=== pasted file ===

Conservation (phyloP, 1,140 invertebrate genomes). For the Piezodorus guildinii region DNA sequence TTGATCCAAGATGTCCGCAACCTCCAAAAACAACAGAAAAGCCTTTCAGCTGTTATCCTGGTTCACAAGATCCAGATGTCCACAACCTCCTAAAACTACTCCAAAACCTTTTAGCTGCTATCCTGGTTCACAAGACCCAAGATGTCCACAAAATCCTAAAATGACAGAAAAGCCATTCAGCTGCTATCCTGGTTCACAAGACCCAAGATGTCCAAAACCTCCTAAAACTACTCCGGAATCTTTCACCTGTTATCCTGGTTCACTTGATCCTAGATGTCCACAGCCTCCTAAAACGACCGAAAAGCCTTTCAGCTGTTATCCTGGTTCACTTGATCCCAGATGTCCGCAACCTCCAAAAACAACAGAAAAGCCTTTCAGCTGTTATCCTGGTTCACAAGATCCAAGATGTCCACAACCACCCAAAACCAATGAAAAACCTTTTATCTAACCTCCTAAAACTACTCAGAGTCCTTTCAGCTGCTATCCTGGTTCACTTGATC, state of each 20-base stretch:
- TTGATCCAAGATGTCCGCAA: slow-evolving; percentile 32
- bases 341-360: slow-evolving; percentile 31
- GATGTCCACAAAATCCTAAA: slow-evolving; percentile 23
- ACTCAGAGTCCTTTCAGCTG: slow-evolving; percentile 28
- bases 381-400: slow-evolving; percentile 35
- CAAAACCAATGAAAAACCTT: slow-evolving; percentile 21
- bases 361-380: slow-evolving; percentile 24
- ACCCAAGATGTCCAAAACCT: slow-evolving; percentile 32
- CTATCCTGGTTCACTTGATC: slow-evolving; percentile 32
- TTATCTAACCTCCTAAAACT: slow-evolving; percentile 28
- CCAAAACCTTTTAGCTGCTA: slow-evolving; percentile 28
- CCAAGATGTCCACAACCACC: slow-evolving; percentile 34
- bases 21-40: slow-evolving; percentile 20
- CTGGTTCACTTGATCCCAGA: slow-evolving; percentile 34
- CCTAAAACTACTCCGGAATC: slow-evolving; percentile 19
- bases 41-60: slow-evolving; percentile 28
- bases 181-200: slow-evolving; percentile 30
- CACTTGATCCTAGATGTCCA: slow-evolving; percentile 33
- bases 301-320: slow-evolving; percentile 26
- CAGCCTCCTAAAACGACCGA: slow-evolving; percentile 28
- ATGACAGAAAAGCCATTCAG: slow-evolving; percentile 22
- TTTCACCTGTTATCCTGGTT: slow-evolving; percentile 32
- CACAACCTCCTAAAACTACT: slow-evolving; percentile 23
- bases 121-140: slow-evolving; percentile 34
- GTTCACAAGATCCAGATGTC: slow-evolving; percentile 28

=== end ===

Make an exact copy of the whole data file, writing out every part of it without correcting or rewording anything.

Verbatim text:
Conservation (phyloP, 1,140 invertebrate genomes). For the Piezodorus guildinii region DNA sequence TTGATCCAAGATGTCCGCAACCTCCAAAAACAACAGAAAAGCCTTTCAGCTGTTATCCTGGTTCACAAGATCCAGATGTCCACAACCTCCTAAAACTACTCCAAAACCTTTTAGCTGCTATCCTGGTTCACAAGACCCAAGATGTCCACAAAATCCTAAAATGACAGAAAAGCCATTCAGCTGCTATCCTGGTTCACAAGACCCAAGATGTCCAAAACCTCCTAAAACTACTCCGGAATCTTTCACCTGTTATCCTGGTTCACTTGATCCTAGATGTCCACAGCCTCCTAAAACGACCGAAAAGCCTTTCAGCTGTTATCCTGGTTCACTTGATCCCAGATGTCCGCAACCTCCAAAAACAACAGAAAAGCCTTTCAGCTGTTATCCTGGTTCACAAGATCCAAGATGTCCACAACCACCCAAAACCAATGAAAAACCTTTTATCTAACCTCCTAAAACTACTCAGAGTCCTTTCAGCTGCTATCCTGGTTCACTTGATC, state of each 20-base stretch:
- TTGATCCAAGATGTCCGCAA: slow-evolving; percentile 32
- bases 341-360: slow-evolving; percentile 31
- GATGTCCACAAAATCCTAAA: slow-evolving; percentile 23
- ACTCAGAGTCCTTTCAGCTG: slow-evolving; percentile 28
- bases 381-400: slow-evolving; percentile 35
- CAAAACCAATGAAAAACCTT: slow-evolving; percentile 21
- bases 361-380: slow-evolving; percentile 24
- ACCCAAGATGTCCAAAACCT: slow-evolving; percentile 32
- CTATCCTGGTTCACTTGATC: slow-evolving; percentile 32
- TTATCTAACCTCCTAAAACT: slow-evolving; percentile 28
- CCAAAACCTTTTAGCTGCTA: slow-evolving; percentile 28
- CCAAGATGTCCACAACCACC: slow-evolving; percentile 34
- bases 21-40: slow-evolving; percentile 20
- CTGGTTCACTTGATCCCAGA: slow-evolving; percentile 34
- CCTAAAACTACTCCGGAATC: slow-evolving; percentile 19
- bases 41-60: slow-evolving; percentile 28
- bases 181-200: slow-evolving; percentile 30
- CACTTGATCCTAGATGTCCA: slow-evolving; percentile 33
- bases 301-320: slow-evolving; percentile 26
- CAGCCTCCTAAAACGACCGA: slow-evolving; percentile 28
- ATGACAGAAAAGCCATTCAG: slow-evolving; percentile 22
- TTTCACCTGTTATCCTGGTT: slow-evolving; percentile 32
- CACAACCTCCTAAAACTACT: slow-evolving; percentile 23
- bases 121-140: slow-evolving; percentile 34
- GTTCACAAGATCCAGATGTC: slow-evolving; percentile 28